I am heartened, however, by the many grassroots efforts to fight for the rights, the health and safety and the opportunities our people need and deserve from the Moral Monday movement to the many non-governmental organizations that advocate for the people of our state, not the special interests. It is here that I want and need to put my energy and efforts. I am working with others on a grass-roots project to make sure everyone in the state has a proper voter ID so that no votes are denied, even though the Voter ID bill is aimed at exactly that - repressing the vote. I am going to work for candidates in the next election who reflect our values. The values of all those who came to Moral Mondays and who have contacted me by emails, calls and letters expressing your dismay at what has happened to our progressive and forward-looking state. I look forward to working together to change this course and restore our state to the shining beacon it was for so long.
Thank you again for the opportunity to serve the people of this district.
My best to each and every one of you.
While Randy Voller was elected chairman of the state Democratic Party in February by a narrow margin — just 11 votes out of some 600 — the newly elected first vice chair, Nina Szlosberg-Landis of Raleigh, won by a landslide. The combination of Voller, the grassroots guy, and Szlosberg-Landis, who combines big-time fundraising experience with a progressive resume in women's and environmental politics, was a hopeful sign to those wondering if the two warring wings of the Democratic Party could be brought together.
If Voller and Slzosberg-Landis could work as a team — and they pledged to do so — then maybe the deep rift within the party could be healed. That was my thought, anyway.
Tonight, though, Szlosberg-Landis announced her resignation. In a letter to state Democratic executive committee members, she said donors "are not comfortable" with Voller and won't part with their money while he remains chairman.
She wrote separately to her friends, in part:
I have been very concerned about the direction and practices of the new Chairman. You have likely heard or read about some of the more public missteps, and I felt that I could not accomplish the work I know needs to be done if I remained associated with him. However, I firmly believe we all MUST continue to support our Democratic candidates and the organizations that can most effectively support them. I will be working as hard as I ever have to that end. As a matter of fact, I am currently raising money for the NC House Caucus which works directly to elect Democrats to the General Assembly. I am raising money for the DSCC, which is supporting Kay Hagan’s campaign. And I am hosting a fundraiser in New Hanover County to support the county party there; which is a legislative district we CAN win in 2014. And I am doing this all within the next five weeks!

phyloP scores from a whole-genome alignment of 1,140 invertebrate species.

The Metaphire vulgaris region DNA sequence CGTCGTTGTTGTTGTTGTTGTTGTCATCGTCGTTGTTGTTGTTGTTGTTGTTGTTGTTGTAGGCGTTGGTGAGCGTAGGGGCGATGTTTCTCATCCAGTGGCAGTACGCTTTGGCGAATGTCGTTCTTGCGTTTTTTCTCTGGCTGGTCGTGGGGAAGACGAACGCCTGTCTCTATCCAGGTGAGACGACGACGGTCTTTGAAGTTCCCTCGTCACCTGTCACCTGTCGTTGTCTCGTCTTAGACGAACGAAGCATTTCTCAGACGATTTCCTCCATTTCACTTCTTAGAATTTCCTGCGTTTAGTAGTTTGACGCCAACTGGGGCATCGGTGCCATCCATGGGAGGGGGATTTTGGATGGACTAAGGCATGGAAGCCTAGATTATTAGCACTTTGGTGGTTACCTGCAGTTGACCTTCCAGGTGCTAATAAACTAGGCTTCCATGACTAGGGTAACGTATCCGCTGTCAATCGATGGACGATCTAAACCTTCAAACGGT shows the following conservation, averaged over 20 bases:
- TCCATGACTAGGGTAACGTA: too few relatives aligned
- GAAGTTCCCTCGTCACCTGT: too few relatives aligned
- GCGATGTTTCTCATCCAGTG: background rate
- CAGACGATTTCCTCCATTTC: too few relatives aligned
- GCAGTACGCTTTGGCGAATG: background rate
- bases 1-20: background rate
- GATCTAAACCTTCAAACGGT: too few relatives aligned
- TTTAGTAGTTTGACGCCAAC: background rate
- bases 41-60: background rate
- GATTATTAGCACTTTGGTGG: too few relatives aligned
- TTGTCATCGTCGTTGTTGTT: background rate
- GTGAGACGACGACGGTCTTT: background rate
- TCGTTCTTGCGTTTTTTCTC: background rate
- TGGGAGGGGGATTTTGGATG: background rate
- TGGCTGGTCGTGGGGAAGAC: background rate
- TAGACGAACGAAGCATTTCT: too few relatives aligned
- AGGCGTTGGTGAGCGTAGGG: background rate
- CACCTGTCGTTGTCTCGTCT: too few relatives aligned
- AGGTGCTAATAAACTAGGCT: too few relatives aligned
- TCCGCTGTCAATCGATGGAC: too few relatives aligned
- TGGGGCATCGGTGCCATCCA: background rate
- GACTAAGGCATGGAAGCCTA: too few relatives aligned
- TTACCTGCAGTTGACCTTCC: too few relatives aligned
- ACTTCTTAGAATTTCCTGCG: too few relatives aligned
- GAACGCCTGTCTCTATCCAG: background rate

And of course, I will re-engage working with Lillian’s List to elect pro-choice Democratic woman to the legislature, and the NC League of Conservation voters which elects pro-environment candidates to the NC General Assembly.
"I have a very heavy heart because I really believed I could help rebuild the NCDP from within," Szlosberg-Landis added. "But I know now, I can do more for Democrats through independently working to recruit, train and raise resources for our candidates. We simply must win in 2014 ..."
The two wings are farther apart than ever. One thinks party resources should be devoted to building the party's grassroots infrastructure — an indirect route to winning elections. The other is focused on identifying winnable elections right now, and on getting resources to the candidates, and campaign managers, who can win them.
Ideally, both things would be done. But with Democrats literally scraping for funds, ideally isn't a useful starting point.